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Timeless

People tell you to "live in the present," but I've never been able to - not from lack of trying. My present was often a painful attempt to retreat into the past or launch into the future. It was exhausting. Finally I gave up, stopped making plans or dreaming or even making wise decisions, because it didn't seem to matter, but that meant I had no hope.

I'm discovering that living time-bound is all about balance. Aiming toward the future is important. Having dreams and goals (the more precisely expressed, the better) gives me movement and direction, and it seems like God can't do much with a life that isn't moving in some direction. A lot of times I don't get to where I planned, but at least I get somewhere and that's a whole lot better than staying stuck.

But it's also important to have a life that's livable now. I have friends who are always saying, "As soon as this happens" or "As soon as I do this." Usually these people are pretty miserable in the present, but they're convinced that doesn't matter because eventually things are going to be perfect. I had a pastor once who was always talking about how great heaven was going to be and that's how we could get through our troubles on earth, and I would think, "That's great, let's go there now." One of the worst things about being a Christian is when other Christians tell you to just hold on till you get to heaven, and all you can think is, why is God making you go through this crap in the meantime? What kind of God is that?

What I'm seeing now, just from the way my life has gone, is that how I feel about my life in the present really does matter. God isn't a sadist who wants us to suffer without remedy. So if my wonderful future plans are causing me misery in the present, or if I'm using the future to distract myself from the present, then it's time to do some repair work on the everyday. With the right balance, my view of the future can enrich my present, and my present can give me the strength to push toward the future.

This is an unforgivably long post, but allow me some random closing thoughts. I just unclogged two sink drains all by myself (generations of women have had this master bathroom before me), and would you believe I found a safety pin and one of those plastic covers for a razor cartridge in one of them. Thanks to my previous landlord for giving me painstaking instructions in the art of drain clearing. Two blogs I strongly recommend: Don Miller is incredibly hard hitting and thought provoking, pretty much the sanest and most balanced voice that I know of in Christianity today; Kelly at A Restless Heart has been blogging about Lyme recovery and she's verbalizing many thoughts that express my own experience, but the words are so difficult for me to find. I've been reading Isaac Bashevis Singer; he grows on you until you're almost dependent on him - I'm reading a collection of his short stories literally straight through, with the same what-happens-next anticipation that I felt when I first discovered novels as a child.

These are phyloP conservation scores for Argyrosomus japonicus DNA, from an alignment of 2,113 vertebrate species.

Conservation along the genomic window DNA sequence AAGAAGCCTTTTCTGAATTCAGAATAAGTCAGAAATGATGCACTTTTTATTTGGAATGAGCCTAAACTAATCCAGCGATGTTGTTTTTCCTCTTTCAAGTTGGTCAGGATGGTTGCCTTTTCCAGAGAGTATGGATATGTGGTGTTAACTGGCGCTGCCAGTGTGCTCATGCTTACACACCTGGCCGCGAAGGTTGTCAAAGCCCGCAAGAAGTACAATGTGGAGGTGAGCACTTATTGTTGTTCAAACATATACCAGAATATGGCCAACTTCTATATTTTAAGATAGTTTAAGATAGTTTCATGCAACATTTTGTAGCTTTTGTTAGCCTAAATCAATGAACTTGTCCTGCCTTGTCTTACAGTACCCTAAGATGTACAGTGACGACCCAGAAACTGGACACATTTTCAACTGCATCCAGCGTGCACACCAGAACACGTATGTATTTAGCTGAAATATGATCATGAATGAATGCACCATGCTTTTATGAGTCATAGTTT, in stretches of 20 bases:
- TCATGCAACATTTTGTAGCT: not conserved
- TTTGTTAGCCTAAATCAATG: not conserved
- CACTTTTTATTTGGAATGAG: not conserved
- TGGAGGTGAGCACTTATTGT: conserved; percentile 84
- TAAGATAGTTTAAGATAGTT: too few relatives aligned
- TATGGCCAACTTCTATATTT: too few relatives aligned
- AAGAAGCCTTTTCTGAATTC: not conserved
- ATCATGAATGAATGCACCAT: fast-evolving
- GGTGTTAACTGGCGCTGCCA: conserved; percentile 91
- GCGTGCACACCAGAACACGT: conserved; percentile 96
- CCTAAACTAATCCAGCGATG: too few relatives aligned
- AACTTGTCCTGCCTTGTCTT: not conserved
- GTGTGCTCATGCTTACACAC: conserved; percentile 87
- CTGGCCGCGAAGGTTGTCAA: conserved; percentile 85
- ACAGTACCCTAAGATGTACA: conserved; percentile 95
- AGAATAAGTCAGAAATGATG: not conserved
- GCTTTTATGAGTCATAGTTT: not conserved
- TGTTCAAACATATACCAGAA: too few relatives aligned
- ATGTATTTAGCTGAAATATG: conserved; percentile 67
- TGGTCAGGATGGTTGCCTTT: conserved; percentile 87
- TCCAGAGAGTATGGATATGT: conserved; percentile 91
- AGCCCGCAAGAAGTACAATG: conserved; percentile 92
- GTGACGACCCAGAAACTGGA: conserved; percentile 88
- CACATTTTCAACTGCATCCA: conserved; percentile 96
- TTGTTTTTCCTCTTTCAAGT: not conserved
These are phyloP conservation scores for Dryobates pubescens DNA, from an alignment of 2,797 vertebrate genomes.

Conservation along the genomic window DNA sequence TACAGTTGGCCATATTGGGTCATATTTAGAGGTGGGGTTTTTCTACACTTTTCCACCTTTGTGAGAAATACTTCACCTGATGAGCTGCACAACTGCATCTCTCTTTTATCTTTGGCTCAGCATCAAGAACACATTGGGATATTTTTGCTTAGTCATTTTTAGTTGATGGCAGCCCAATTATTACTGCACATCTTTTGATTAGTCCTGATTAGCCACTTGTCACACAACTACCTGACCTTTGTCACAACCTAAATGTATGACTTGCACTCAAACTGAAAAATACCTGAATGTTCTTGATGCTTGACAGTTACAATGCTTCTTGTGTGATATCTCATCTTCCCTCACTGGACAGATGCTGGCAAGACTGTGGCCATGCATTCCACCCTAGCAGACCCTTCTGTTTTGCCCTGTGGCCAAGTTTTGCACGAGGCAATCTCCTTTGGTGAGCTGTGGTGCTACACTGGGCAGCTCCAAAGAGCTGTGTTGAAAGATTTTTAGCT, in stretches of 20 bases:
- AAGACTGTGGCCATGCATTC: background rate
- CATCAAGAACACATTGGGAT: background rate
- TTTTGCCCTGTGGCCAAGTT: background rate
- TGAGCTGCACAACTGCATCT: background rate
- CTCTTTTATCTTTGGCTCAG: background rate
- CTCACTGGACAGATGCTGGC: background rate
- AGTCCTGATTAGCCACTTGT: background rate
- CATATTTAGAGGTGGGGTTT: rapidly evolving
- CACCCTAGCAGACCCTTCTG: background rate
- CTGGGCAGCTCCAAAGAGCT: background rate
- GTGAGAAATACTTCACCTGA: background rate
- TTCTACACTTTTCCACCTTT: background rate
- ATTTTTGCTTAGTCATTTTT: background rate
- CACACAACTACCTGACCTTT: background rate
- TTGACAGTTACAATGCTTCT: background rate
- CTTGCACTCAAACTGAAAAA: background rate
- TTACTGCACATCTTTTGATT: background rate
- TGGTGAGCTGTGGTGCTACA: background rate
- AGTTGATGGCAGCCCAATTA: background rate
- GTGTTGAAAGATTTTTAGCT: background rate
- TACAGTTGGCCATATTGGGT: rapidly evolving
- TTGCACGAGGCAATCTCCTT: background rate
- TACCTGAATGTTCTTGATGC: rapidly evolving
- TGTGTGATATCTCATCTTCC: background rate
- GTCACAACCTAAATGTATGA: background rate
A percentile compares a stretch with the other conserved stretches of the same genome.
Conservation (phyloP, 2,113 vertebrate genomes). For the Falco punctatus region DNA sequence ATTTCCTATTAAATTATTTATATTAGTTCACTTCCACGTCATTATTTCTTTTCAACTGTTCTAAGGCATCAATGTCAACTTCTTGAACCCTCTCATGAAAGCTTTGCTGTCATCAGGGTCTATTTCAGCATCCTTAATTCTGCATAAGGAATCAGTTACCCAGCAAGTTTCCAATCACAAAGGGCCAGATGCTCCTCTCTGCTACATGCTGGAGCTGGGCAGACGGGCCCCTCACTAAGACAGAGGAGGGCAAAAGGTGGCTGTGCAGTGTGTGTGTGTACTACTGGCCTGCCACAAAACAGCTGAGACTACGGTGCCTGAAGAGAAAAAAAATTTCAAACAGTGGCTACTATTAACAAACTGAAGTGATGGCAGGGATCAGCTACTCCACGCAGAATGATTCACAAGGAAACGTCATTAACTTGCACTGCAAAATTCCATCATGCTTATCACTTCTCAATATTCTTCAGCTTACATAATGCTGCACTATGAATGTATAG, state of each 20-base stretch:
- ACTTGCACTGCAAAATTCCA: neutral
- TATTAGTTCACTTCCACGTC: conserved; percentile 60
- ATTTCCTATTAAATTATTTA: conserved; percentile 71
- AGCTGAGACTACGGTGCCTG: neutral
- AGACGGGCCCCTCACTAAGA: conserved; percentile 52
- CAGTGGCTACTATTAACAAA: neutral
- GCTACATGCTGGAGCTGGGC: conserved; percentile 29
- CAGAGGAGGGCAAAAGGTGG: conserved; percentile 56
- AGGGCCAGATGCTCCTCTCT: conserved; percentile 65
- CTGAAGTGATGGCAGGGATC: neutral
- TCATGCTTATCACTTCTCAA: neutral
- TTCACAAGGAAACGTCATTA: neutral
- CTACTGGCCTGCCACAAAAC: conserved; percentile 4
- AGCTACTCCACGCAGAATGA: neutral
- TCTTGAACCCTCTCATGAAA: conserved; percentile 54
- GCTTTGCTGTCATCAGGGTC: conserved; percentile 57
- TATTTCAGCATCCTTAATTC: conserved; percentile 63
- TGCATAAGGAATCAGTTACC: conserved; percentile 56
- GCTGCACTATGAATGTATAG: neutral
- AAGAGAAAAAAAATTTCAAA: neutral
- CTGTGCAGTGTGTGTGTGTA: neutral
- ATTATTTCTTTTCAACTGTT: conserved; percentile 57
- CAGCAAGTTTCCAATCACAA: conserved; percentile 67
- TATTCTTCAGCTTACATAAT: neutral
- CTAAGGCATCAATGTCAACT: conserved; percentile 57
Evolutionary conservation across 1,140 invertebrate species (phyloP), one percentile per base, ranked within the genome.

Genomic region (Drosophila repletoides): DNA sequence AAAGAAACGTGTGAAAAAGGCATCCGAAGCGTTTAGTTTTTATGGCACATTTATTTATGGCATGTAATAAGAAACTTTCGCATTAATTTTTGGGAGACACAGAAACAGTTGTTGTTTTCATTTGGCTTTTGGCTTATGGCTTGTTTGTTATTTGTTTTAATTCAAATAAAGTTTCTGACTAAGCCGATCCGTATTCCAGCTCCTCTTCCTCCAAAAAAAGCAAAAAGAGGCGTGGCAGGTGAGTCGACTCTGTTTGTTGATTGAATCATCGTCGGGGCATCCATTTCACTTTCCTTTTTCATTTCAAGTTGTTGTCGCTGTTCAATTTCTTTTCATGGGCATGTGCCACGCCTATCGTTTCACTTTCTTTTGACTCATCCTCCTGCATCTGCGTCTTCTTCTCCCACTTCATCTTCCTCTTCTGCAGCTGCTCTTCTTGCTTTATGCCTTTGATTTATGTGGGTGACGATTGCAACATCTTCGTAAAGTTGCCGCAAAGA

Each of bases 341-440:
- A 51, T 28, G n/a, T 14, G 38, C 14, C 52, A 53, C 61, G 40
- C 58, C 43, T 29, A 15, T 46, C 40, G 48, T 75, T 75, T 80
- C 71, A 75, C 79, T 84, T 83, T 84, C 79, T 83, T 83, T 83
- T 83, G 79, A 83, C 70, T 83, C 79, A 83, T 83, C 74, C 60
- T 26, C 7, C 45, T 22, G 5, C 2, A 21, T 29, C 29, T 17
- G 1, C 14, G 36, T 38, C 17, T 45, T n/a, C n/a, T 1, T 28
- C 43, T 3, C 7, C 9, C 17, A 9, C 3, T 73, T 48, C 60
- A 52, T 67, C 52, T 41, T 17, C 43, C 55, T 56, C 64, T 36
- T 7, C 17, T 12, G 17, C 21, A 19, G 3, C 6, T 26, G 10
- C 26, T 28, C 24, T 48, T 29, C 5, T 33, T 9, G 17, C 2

Comments

Kelly Sauer said…
Thank you, Lee Ann. Do you know, I think of you often, coming out on the other side of all of this?

I think I would very much like to sit down with you and talk for a while. You say things I can't say too.

There is so much grace here.
Molly said…
I enjoy and appreciate your posts... Miss talking books with you, Lee Ann!

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